It is hard to believe that a whole computer could be needed just to generate some random numbers, but this was the first ERNIE's role in life and in 1957 it was a sophisticated giant.
Why would you need so many high quality random numbers back in 1957? Could it be for Monte Carlo simulations or something deeply scientific?
In this case the answer is a lottery.
In 1956 the UK government decided that a way to get people to save was to institute a lottery, but one that didn't look like a lottery. They called the "investment" Premium Bonds and there was no guaranteed rate of return. Instead, every month a draw was conducted to see who had won the various prizes on offer.
The big problem was that, unlike most lotteries with a small number of prizes, this had lots of small prizes and a few bigger prizes and lots of people to pick from. At the end of 1956 nearly 50 million bonds had been sold and the serial numbers in use could accommodate 100 million.This wasn't going to be a job for a few balls in a tumbler machine. This needed industrial strength - random numbers in industrial quantities.
ERNIE with engineers (NS&I Copyright)
The first thing to realize is that there are two types of random number - pseudo and real. A pseudo random number generator produces the sort of random number that computers most often create. They aren't really random because they are produced by a program. All they are is unpredictable, unless you know or can work out the details of the generator.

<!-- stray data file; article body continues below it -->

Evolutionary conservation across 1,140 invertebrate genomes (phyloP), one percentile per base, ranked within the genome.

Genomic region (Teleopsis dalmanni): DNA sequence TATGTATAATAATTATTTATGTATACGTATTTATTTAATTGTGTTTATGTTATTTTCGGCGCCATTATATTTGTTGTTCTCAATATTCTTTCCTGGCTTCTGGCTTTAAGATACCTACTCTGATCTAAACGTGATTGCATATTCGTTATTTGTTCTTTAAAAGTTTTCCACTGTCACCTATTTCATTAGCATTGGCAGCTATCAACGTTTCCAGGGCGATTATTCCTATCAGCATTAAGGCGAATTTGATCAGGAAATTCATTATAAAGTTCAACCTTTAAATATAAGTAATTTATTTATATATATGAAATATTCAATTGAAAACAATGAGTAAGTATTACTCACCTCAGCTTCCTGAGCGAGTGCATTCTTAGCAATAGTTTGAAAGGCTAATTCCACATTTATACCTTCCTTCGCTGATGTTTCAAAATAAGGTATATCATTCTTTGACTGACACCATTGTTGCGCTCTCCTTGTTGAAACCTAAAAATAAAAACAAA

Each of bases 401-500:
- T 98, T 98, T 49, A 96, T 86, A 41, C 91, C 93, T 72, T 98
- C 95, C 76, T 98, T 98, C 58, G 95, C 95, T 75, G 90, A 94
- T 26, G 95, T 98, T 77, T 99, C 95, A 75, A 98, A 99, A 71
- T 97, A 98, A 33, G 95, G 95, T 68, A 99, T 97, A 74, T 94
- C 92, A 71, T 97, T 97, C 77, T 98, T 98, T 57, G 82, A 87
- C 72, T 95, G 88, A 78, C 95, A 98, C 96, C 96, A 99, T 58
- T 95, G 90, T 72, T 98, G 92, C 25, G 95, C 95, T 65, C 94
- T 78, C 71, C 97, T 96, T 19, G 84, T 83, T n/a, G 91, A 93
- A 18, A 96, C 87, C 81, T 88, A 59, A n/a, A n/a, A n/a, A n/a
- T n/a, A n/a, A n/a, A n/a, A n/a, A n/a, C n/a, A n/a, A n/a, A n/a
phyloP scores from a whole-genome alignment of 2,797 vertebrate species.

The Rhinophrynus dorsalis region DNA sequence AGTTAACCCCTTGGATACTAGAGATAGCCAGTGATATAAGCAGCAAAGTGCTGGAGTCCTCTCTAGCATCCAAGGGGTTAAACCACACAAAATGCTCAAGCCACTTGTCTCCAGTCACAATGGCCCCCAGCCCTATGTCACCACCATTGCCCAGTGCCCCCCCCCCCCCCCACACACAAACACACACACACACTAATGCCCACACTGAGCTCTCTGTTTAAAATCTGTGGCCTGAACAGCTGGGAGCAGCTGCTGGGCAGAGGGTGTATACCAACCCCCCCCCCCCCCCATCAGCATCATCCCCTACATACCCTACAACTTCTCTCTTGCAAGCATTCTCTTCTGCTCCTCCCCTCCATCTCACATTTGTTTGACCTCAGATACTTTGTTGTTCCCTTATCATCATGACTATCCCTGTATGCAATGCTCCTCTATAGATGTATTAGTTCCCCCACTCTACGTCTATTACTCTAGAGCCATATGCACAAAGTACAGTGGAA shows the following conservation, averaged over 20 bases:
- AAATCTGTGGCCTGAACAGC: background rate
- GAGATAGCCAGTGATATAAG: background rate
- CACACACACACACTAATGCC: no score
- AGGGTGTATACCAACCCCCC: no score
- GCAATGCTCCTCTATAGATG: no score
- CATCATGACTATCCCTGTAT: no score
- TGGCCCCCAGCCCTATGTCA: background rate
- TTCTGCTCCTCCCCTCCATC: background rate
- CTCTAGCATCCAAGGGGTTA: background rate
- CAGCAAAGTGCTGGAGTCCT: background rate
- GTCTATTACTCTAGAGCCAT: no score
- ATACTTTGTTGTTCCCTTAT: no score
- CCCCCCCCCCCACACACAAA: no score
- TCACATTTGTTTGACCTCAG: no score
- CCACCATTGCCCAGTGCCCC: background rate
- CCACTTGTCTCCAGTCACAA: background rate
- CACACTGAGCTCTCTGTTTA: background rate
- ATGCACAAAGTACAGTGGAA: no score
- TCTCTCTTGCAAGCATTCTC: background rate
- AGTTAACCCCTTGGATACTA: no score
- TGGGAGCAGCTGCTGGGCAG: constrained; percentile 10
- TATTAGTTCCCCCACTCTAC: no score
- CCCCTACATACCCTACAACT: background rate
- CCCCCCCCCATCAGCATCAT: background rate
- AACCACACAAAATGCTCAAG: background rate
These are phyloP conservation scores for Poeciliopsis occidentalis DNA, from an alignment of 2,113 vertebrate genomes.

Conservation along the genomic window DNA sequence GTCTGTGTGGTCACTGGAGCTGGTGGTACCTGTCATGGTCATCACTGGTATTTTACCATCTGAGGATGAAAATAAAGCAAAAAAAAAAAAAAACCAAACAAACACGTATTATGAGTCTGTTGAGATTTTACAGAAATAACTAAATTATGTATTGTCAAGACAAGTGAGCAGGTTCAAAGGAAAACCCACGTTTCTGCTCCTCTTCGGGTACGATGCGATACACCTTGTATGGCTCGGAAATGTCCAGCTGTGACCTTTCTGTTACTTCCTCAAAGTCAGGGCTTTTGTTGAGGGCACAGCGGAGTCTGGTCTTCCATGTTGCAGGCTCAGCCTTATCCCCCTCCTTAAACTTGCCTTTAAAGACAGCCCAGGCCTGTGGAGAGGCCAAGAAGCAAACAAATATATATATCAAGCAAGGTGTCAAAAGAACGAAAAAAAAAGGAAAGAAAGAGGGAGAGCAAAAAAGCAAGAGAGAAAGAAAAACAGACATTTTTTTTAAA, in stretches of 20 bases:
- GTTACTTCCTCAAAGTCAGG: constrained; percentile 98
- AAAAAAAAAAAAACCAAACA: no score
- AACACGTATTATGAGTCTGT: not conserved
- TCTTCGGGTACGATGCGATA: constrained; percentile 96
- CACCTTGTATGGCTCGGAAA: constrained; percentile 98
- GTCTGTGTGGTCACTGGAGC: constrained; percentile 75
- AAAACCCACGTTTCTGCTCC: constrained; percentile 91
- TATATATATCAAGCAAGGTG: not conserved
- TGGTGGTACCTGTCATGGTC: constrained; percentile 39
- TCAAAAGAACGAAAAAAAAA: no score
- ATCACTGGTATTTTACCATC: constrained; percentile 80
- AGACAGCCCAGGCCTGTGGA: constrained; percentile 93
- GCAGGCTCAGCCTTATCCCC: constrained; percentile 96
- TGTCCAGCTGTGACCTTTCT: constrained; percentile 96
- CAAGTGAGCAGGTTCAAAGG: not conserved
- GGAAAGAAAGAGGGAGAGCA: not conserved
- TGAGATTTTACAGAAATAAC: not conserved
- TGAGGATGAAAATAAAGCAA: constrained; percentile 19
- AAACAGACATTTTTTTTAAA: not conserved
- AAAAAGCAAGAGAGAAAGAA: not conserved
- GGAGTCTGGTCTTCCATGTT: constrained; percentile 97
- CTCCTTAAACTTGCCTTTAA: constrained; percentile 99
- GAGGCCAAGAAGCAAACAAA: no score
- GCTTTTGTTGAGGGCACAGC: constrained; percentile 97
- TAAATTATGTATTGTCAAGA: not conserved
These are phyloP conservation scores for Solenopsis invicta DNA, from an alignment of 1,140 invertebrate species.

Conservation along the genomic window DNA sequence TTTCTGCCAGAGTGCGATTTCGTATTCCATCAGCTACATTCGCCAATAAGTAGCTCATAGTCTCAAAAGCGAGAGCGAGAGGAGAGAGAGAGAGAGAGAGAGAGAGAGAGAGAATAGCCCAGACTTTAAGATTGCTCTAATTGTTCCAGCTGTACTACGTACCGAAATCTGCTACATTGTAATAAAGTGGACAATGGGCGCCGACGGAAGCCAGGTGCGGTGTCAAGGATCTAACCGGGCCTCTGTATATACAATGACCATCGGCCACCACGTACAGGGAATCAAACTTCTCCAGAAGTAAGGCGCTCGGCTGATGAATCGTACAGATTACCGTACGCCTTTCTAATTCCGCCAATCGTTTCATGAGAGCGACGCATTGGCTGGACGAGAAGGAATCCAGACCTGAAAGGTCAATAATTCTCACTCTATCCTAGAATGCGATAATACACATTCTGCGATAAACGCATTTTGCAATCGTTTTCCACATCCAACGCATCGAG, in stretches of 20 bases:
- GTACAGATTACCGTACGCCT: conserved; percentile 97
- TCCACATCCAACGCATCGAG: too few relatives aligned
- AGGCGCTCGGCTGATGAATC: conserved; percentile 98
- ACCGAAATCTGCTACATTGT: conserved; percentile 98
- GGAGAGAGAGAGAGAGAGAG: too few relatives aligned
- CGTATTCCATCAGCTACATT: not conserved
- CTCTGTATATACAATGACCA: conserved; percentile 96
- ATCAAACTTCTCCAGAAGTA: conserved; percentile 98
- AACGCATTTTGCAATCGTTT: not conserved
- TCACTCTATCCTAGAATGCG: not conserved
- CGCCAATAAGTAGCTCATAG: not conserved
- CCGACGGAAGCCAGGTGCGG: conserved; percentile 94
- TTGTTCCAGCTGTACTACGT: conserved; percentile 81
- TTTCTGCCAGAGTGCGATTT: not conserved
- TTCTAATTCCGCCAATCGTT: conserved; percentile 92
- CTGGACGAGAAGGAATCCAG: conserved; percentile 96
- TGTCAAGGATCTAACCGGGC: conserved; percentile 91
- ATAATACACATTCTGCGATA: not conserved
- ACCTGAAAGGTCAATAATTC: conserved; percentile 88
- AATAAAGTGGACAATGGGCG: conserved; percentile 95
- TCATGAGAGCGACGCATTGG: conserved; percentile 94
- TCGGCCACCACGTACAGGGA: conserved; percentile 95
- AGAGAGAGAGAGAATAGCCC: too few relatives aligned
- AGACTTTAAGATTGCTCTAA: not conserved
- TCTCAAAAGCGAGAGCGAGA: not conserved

You can't use pseudo random numbers for a lottery, no matter how good they are, because in principle they can be compromised and public confidence would be zero.
The solution has to be real random numbers generated by some process that is physically random and cannot be predicted - but what?
This might sound like an odd question because there seem to be sources of randomness all around us but - not inside a computer, not if it is working properly. A computer simply isn't random. It's a machine as regular as a clock, just more complicated.
To create true random numbers you have to add something to the basic design of a computer to create a random signal. In the case of ERNIE or the Electronic Random Number Indicator Equipment (an acronym made to fit a name if there ever was one) the source was a set of neon tubes. A neon tube is a glass tube filled with neon gas and with a high voltage applied at each end. The high voltage causes electrons to be ripped off the electrodes and a current flows through the tube. This current is what causes neon tubes to glow red but it is the way that it does this that is all important. The electrons collide with the neon atoms and the path of an electron through the tube is chaotic as a result the current has a very large random component.
In the computer the current coming from the tubes was amplified to make the noise dominate any steady current and then this was converted into pulses by a "slicing valve" - presumably a threshold device or level clipper. The output was then applied to a multivibrator circuit that cleaned the pulses up.
The circuit of the noise generator - click for larger image